Q: Is a lawyer a person who practices law? ¶
A: Yes, as an advocate, barrister, attorney, counselor, solicitor, not as a paralegal or charter executive secretary.
Q: Are lawyers always free to form voluntary associations of their own? ¶
A: Yes, and apart from any licensing or mandatory membership that may be required by the laws of their jurisdiction.
Q: Are lawyers allowed to provide such services? ¶
A: Yes, in both Italy and Belgium, trade unions and political parties provide what can be characterized as legal aid services.
Q: Is a lawyer usually permitted to carry out all or nearly all the responsibilities listed below? ¶
Q: Are lawyers admitted to regional bars and may appear for clients before all courts nationwide with the exception of the Federal Court of Justice of Germany? ¶
A: Yes, oddly, securing admission to the BGH's bar limits a lawyer's practice solely to the supreme federal courts and the Federal Constitutional Court of Germany.
Q: Are lawyers paid for their work in a variety of ways? ¶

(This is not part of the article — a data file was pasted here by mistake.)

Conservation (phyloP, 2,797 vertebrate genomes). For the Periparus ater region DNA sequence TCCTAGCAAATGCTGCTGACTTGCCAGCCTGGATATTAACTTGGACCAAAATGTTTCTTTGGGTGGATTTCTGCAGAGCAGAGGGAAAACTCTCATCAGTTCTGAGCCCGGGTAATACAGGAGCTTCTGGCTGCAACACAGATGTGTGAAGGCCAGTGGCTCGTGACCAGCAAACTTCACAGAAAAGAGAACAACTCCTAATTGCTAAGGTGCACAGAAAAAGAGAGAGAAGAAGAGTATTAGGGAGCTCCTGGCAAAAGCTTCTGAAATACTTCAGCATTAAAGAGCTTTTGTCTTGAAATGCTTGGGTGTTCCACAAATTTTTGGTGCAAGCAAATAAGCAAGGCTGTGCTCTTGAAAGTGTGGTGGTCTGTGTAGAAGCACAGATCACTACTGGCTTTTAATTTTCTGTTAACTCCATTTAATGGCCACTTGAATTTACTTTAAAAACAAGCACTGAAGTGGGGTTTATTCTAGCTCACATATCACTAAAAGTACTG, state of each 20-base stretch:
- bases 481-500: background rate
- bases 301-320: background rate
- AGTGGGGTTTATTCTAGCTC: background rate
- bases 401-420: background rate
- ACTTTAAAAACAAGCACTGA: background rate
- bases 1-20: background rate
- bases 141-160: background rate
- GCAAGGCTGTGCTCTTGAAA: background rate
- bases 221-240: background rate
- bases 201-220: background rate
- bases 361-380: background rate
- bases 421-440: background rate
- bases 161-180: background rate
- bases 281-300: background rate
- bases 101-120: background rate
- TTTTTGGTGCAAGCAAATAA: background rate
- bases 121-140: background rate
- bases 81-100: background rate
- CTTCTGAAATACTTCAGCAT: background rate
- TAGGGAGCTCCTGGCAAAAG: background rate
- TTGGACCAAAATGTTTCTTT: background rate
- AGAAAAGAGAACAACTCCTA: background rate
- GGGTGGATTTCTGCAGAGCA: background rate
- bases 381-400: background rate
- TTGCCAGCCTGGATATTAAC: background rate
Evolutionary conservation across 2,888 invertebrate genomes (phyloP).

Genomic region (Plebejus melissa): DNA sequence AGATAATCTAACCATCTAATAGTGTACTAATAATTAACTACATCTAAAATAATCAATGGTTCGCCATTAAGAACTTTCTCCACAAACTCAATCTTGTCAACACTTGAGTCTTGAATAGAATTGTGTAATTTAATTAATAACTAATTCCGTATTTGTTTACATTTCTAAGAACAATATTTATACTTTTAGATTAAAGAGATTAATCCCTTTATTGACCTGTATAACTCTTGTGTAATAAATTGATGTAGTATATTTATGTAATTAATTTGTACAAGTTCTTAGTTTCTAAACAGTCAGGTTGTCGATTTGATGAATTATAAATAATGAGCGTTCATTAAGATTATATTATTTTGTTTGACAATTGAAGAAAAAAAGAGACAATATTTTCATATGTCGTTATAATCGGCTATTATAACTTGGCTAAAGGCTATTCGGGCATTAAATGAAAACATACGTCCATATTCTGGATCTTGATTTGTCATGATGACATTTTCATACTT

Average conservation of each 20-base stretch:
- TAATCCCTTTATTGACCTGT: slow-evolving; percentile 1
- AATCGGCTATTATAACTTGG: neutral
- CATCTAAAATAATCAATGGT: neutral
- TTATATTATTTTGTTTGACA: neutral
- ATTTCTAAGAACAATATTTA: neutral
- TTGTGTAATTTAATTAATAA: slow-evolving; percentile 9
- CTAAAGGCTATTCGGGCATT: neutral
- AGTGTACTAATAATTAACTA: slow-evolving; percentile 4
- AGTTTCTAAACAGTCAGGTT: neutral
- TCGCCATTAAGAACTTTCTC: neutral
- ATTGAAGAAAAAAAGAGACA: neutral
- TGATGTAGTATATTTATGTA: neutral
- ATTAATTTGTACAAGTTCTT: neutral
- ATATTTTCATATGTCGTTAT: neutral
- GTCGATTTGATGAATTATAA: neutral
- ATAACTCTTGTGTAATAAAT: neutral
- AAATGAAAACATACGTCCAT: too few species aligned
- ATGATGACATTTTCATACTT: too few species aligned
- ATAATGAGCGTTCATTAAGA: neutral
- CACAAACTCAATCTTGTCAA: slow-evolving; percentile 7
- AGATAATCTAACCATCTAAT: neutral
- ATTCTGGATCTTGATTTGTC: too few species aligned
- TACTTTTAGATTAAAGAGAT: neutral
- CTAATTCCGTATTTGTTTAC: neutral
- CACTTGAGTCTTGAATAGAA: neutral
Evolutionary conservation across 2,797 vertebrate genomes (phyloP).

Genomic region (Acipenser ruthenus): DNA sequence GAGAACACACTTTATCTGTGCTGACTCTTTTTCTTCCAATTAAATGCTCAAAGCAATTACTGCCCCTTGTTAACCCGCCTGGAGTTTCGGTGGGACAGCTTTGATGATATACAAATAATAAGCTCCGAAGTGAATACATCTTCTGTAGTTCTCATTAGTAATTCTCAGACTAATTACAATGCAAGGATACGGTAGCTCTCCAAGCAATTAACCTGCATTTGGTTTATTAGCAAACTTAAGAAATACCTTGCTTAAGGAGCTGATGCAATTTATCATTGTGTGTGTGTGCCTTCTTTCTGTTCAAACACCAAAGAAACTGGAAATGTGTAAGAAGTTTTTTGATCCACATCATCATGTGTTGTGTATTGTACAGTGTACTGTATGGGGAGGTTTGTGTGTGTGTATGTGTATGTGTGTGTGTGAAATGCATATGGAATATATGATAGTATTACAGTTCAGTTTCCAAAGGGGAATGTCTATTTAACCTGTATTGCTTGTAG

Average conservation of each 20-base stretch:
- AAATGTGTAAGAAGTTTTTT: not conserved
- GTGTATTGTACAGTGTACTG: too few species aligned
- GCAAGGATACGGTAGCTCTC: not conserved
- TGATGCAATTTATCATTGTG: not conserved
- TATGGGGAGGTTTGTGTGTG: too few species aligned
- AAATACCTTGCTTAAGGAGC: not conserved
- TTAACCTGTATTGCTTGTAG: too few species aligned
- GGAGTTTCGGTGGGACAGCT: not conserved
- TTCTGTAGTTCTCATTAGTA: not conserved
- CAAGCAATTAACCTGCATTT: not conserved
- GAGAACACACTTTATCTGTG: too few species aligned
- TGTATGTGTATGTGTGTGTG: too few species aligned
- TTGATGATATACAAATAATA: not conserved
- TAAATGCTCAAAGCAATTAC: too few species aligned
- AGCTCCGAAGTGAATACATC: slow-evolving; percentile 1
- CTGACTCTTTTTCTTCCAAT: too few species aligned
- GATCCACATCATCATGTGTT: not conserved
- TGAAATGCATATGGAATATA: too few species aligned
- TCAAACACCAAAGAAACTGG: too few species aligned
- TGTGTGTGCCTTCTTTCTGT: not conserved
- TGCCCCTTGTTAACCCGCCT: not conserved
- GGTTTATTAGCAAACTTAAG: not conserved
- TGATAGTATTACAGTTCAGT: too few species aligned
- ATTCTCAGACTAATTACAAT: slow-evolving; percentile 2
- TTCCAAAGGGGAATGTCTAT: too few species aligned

Q: Were lawyers expected first and foremost to serve the state? ¶
A: Yes, and the availability of counsel for private litigants was an afterthought.
Q: Are lawyers general practitioners who will take almost any kind of case that walks in the door? ¶
Q: Are lawyers the State Bar of California? ¶
A: Yes, and with 230,000 members.
Q: Are lawyers twice as likely to suffer from addiction to alcohol and other drugs? ¶
Q: Is a lawyer optional and banks? ¶
A: Yes, and title companies, or realtors may be used instead.
Q: Are lawyers compensated by the government for legal aid cases on a per-case basis? ¶
Q: Were lawyers common in both England and the United States in the 1840s? ¶
A: Yes, and Germany in the 1910s, and in Australia, Canada, the United States, and Scotland in the 1980s.
Q: Are lawyers carefully defined and hard to cross? ¶
Q: Are lawyers familiar with the court's customs and procedures? ¶
A: Yes, and make the legal system more efficient for all involved.